Watering the Tulips
March 16, 2016
“Do not neglect to show hospitality to strangers, for thereby some have entertained angels unawares.” –Hebrews 13:2
What is to be the attitude of believers towards immigration? Do we sometimes allow political alliances to steer our theology? Is it possible that cultural elitism has somehow made Christians more self serving and less concerned about our neighbor? All of these are good questions and the Bible may have more to say about this subject that we’ve ever considered.
“Strangers” in our text verse carries the idea of one that is not from your area. It could mean one from out of town or it could mean one from out of the country. Either way, we are to show them hospitality. The Book of Ruth is a wonderful example of its hero Boaz showing hospitality to Ruth. She declared in Ruth 2:10, “Why have I found favor in your eyes, that you should take notice of me, since I am a foreigner?” Boaz takes the role of Kinsman Redeemer in this book – a role that Jesus takes for us. He has the ability and the willingness to redeem Ruth physically. And after he redeems her, she takes her place in the genealogy of Jesus (Matthew 1:5). What if Boaz would have taken the position that many believers find themselves in today? And honestly, being a citizen of a nation that God Himself established, Boaz had all the more reason to be elitist. Thank God he wasn’t.
God addressed the treatment of foreigners in the Law. For instance, “When a stranger sojourns with you in your land, you shall not do him wrong. You shall treat the stranger who sojourns with you as the native among you, and you shall love him as yourself, for you were strangers in the land of Egypt: I am the Lord your God.” (Leviticus 19:33-34). And again, “For the Lord your God is God of gods and Lord of lords, the great, the mighty, and the awesome God, who is not partial and takes no bribe. He executes justice for the fatherless and the widow, and loves the sojourner, giving him food and clothing. Love the sojourner, therefore, for you were sojourners in the land of Egypt” (Deuteronomy 10:17-19). The Jews were commanded to love foreigners on the basis that God loved them. We should consider that God might sovereignly be bringing a foreigner into contact with the Gospel – a thing he never had in his native land.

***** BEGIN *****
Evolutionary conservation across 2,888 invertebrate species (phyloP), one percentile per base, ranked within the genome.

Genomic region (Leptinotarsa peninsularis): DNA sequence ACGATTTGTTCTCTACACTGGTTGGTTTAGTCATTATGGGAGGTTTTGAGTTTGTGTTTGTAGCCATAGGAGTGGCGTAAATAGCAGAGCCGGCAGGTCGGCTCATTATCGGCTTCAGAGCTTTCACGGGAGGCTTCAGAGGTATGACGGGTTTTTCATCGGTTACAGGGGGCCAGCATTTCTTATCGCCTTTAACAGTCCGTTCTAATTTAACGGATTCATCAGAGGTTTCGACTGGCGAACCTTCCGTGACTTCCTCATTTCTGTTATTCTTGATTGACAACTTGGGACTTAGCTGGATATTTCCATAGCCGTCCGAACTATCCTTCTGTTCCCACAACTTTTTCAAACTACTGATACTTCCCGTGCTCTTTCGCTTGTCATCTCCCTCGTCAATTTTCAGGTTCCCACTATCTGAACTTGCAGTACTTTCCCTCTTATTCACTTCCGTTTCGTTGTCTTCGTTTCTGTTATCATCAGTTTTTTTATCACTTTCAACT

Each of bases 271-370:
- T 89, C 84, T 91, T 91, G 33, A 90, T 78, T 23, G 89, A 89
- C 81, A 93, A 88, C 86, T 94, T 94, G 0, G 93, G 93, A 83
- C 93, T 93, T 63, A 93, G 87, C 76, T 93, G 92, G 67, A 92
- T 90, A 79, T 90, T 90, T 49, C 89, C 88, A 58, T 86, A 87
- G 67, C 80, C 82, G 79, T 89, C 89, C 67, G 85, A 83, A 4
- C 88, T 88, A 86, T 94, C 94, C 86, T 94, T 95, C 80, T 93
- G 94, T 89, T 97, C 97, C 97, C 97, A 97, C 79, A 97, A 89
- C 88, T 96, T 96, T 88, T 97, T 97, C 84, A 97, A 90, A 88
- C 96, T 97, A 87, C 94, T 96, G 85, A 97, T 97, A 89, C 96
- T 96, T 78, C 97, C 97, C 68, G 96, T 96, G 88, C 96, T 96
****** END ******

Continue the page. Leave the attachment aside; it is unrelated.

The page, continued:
Jesus wasn’t exactly silent on this issue either. In looking forward to future judgment, Jesus declared that some would be rewarded because “I was hungry and you gave me food, I was thirsty and you gave me drink, I was a stranger and you welcomed me, I was naked and you clothed me, I was sick and you visited me, I was in prison and you came to me” (Matthew 25:35-36). Some at the judgment will question Him as to when they welcomed Him as a stranger. He will answer them, “Truly, I say to you, as you did it to one of the least of these my brothers, you did it to me” (Matthew 25:40). By definition, “strangers” are people we don’t know. And without a doubt, some are Jesus’ “brothers”. Our duty is to show them hospitality including, of course, sharing the Good News of Jesus Christ with them.
In no way is this article meant to be political in nature. On the contrary, this article is meant to show that oftentimes political “common sense” differs from the rather clear teaching of Scripture. Child of God, let us pray that we will all reach out to those in need – both in physical need and spiritual need. Let us follow God’s leadership through His Word as it relates to the immigrant.
Watering the Tulips is brought to you by Sovereign Grace Baptist Church in Northport, AL. For more information, please visit www.sovereigngrace.net . “Your App to the Gospel” can be downloaded at iTunes for iPhone, iPad and IPod Touch, Google Play for Android, the Windows Phone Marketplace, and the Windows Store for Windows 8/8.1 based tablets and computers. Please download it today!